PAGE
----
Yeah I’m not sure actually, I love finding names for kids, it’s a bit of pastime. Me and my sister are always going "Oh, that’d be a good name for a baby", you know? If I had another 17 children I’d probably be able to name them all I think! I can’t remember exactly what made me think of the name Ray, but I know I had the name Ray in place by the time I was 12 weeks pregnant.

So when he came out you knew it was him?

One of our readers had pre-eclampsia with both of her sons and she’d love to have another baby but she’s scared of it reoccurring. She just wondered how you felt with your third child having experienced that - were you scared having Ray?
I completely sympathise with her. It’s funny because I kept asking different consultants and they all kind of gave me slightly different answers, and the running theme seemed to be whilst I’d be incredibly unlucky to have it again, given that I’d had it twice, they thought it might happen. But the consultant I had my first two with said, 'you know, it should be ok'. I’m sure your reader would know too- that they don’t take any chances. I felt almost sheepish when I didn’t get ill because they’d been so vigilant, you know, scans every fortnight and that kind of thing. And then when I got to 35 weeks they said "That’s it, you don’t need any more scans, you’re fine." I loved getting big and having a healthy chubby baby I could take straight home. He was 7.15lb so a proper, big baby, it was lovely. I could put away all the tiny little premature clothes in the loft because I didn’t need them anymore!

What surprised you, if anything, about the third pregnancy? Was there anything that was different with Ray from the other two?
Well, I guess getting nice and big really ‘cos I’d never really had that bit at the end where you’re kind of properly torpedo, and I actually really liked it! Feeling properly pregnant, getting seats on the tube every time and that kind of thing!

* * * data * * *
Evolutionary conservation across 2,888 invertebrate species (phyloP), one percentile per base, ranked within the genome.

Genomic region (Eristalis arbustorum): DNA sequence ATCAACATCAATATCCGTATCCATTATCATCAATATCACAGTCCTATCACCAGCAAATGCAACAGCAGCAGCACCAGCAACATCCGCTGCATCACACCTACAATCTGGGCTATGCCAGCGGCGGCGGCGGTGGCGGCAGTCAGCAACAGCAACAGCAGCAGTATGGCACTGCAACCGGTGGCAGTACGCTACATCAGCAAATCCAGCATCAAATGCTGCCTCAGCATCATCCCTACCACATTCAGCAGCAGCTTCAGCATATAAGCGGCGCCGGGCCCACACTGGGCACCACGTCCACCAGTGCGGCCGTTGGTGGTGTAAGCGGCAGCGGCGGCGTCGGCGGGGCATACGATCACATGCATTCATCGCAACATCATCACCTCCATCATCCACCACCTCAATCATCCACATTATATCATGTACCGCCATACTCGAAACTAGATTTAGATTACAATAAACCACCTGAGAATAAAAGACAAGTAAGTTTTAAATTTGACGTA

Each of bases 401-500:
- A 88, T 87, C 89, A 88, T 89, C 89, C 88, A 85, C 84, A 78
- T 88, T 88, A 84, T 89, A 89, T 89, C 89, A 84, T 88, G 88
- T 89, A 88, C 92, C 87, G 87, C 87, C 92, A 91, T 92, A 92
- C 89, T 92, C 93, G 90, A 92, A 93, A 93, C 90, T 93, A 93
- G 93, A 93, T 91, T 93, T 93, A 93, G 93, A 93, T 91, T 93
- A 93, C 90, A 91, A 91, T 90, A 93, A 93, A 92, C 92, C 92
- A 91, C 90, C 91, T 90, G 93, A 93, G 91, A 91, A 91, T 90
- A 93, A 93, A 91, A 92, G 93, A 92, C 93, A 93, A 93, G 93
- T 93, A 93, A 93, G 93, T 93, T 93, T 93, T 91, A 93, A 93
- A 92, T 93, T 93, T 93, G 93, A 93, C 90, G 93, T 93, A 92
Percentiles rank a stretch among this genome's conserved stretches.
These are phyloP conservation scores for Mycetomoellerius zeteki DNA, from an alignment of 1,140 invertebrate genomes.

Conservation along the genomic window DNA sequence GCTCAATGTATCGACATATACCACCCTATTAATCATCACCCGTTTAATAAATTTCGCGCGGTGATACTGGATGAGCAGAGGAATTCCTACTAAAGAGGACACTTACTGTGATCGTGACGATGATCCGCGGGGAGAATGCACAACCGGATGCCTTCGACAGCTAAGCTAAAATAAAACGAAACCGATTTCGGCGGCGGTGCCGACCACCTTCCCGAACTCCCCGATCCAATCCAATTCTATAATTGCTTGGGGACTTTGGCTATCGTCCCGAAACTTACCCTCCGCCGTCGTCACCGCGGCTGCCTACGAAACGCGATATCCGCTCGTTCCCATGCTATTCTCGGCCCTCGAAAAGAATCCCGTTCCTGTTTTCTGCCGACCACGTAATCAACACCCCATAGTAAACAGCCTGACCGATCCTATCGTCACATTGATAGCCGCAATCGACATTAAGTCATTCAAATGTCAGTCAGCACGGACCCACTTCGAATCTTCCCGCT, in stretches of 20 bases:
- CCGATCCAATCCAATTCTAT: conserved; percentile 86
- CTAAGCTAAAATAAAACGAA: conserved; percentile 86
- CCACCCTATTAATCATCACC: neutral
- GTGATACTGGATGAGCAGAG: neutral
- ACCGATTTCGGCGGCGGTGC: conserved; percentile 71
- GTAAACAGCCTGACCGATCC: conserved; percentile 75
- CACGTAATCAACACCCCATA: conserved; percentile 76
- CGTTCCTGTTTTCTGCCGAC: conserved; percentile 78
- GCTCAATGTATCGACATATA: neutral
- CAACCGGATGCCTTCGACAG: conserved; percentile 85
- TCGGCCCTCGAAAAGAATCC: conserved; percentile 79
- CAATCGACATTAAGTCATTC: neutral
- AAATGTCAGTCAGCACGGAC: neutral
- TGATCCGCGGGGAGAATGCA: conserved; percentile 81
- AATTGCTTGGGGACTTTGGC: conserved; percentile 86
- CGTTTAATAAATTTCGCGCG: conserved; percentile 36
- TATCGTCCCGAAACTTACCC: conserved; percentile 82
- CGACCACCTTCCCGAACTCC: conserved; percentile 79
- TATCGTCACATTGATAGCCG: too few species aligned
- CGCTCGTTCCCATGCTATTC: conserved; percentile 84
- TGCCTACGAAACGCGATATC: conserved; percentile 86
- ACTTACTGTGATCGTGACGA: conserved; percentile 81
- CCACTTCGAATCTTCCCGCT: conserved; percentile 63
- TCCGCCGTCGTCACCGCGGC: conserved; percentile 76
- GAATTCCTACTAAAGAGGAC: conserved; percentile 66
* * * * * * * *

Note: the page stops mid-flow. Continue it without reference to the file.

So did you get seats on the tube, because a lot of people say they don’t?
Oh yeah I definitely did. I think it’s because I was really quite big- it was obvious I was pregnant, certainly by the end! But yeah, I found people alright you know, I think the problem with the tube is that people are just in their own little world, like not looking around themselves so much.  But I think people generally think of babies as quite a happy thing- they seem to quite enjoy being around it and playing a part in it so I think people are quite excited about the whole thing really.

Speaking of getting bigger, did you have any funny cravings?
Not so much, just at the beginning I had a bit of morning sickness- well that’s a bit of a misnomer  because it lasted all day- but I was feeling a bit rubbish and I was travelling all over Australia and South East Asia and round Europe and there were times when putting on a little playsuit and a pair of four inch heels and doing a gig were not really a lot of fun but you can’t really tell people about it at the beginning, so I just got on with it I suppose.